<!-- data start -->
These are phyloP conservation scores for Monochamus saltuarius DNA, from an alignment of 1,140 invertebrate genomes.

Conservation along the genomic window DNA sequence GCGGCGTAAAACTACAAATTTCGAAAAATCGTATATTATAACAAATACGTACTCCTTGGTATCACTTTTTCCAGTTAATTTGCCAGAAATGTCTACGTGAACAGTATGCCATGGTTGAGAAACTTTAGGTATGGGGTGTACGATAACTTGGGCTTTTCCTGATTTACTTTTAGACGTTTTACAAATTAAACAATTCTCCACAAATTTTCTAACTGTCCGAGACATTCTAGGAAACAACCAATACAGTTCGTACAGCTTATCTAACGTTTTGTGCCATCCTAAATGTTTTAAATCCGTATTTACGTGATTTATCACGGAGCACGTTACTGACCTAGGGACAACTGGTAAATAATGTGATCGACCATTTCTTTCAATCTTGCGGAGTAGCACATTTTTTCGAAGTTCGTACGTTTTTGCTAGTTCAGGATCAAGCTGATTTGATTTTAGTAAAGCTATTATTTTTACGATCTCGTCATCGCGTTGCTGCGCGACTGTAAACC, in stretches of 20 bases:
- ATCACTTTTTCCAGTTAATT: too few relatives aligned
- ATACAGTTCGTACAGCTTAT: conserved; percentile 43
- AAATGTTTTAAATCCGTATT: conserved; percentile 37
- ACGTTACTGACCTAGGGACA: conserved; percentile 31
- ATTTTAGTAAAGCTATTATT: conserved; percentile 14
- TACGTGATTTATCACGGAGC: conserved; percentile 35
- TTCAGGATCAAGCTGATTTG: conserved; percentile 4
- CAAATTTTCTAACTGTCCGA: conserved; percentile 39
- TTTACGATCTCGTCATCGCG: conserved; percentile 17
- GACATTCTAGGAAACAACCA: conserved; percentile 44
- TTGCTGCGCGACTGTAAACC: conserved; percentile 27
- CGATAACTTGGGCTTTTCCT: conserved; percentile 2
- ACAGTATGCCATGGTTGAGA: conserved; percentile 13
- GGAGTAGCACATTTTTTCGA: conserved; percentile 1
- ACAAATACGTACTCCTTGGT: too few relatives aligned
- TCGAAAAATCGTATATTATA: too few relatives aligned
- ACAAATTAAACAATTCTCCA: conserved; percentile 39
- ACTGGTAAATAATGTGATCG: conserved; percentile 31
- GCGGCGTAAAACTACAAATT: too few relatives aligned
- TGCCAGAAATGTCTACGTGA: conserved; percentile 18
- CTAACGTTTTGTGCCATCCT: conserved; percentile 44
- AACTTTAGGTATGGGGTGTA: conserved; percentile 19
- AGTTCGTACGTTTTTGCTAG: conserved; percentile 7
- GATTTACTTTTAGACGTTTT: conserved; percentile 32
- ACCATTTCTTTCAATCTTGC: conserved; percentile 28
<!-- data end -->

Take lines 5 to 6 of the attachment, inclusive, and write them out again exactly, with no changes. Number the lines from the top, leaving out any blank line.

- AAATGTTTTAAATCCGTATT: conserved; percentile 37
- ACGTTACTGACCTAGGGACA: conserved; percentile 31